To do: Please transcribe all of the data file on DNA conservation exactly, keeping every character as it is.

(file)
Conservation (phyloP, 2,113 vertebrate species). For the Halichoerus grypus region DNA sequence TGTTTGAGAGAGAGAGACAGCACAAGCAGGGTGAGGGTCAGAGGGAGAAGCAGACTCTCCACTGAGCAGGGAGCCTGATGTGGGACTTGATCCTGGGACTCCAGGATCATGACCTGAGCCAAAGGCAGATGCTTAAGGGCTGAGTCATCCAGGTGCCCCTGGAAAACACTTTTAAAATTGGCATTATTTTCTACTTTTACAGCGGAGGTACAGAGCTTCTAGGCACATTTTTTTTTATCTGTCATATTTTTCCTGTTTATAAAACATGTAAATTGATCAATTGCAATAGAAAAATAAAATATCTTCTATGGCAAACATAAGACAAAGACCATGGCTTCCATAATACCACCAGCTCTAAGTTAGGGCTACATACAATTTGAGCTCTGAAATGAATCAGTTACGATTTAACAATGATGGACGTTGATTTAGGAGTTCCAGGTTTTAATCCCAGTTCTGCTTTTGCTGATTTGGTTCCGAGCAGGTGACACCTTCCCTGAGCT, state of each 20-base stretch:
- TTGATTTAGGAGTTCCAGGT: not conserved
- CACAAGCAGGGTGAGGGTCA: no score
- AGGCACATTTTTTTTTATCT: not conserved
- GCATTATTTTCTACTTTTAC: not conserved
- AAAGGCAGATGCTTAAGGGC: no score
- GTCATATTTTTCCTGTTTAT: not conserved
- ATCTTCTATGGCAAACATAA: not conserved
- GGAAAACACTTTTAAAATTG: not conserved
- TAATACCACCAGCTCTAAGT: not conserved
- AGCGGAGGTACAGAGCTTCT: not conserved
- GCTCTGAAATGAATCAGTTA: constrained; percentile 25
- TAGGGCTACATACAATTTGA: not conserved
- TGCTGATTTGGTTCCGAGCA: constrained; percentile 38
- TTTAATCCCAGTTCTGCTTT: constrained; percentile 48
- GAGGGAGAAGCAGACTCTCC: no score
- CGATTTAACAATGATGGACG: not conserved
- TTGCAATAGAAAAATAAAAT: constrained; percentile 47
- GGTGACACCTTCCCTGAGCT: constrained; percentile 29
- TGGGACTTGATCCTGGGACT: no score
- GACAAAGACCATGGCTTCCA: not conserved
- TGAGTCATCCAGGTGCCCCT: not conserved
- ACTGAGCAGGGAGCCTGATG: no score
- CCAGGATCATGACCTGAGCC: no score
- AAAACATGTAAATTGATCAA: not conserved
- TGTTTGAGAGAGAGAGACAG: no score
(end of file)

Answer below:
Conservation (phyloP, 2,113 vertebrate species). For the Halichoerus grypus region DNA sequence TGTTTGAGAGAGAGAGACAGCACAAGCAGGGTGAGGGTCAGAGGGAGAAGCAGACTCTCCACTGAGCAGGGAGCCTGATGTGGGACTTGATCCTGGGACTCCAGGATCATGACCTGAGCCAAAGGCAGATGCTTAAGGGCTGAGTCATCCAGGTGCCCCTGGAAAACACTTTTAAAATTGGCATTATTTTCTACTTTTACAGCGGAGGTACAGAGCTTCTAGGCACATTTTTTTTTATCTGTCATATTTTTCCTGTTTATAAAACATGTAAATTGATCAATTGCAATAGAAAAATAAAATATCTTCTATGGCAAACATAAGACAAAGACCATGGCTTCCATAATACCACCAGCTCTAAGTTAGGGCTACATACAATTTGAGCTCTGAAATGAATCAGTTACGATTTAACAATGATGGACGTTGATTTAGGAGTTCCAGGTTTTAATCCCAGTTCTGCTTTTGCTGATTTGGTTCCGAGCAGGTGACACCTTCCCTGAGCT, state of each 20-base stretch:
- TTGATTTAGGAGTTCCAGGT: not conserved
- CACAAGCAGGGTGAGGGTCA: no score
- AGGCACATTTTTTTTTATCT: not conserved
- GCATTATTTTCTACTTTTAC: not conserved
- AAAGGCAGATGCTTAAGGGC: no score
- GTCATATTTTTCCTGTTTAT: not conserved
- ATCTTCTATGGCAAACATAA: not conserved
- GGAAAACACTTTTAAAATTG: not conserved
- TAATACCACCAGCTCTAAGT: not conserved
- AGCGGAGGTACAGAGCTTCT: not conserved
- GCTCTGAAATGAATCAGTTA: constrained; percentile 25
- TAGGGCTACATACAATTTGA: not conserved
- TGCTGATTTGGTTCCGAGCA: constrained; percentile 38
- TTTAATCCCAGTTCTGCTTT: constrained; percentile 48
- GAGGGAGAAGCAGACTCTCC: no score
- CGATTTAACAATGATGGACG: not conserved
- TTGCAATAGAAAAATAAAAT: constrained; percentile 47
- GGTGACACCTTCCCTGAGCT: constrained; percentile 29
- TGGGACTTGATCCTGGGACT: no score
- GACAAAGACCATGGCTTCCA: not conserved
- TGAGTCATCCAGGTGCCCCT: not conserved
- ACTGAGCAGGGAGCCTGATG: no score
- CCAGGATCATGACCTGAGCC: no score
- AAAACATGTAAATTGATCAA: not conserved
- TGTTTGAGAGAGAGAGACAG: no score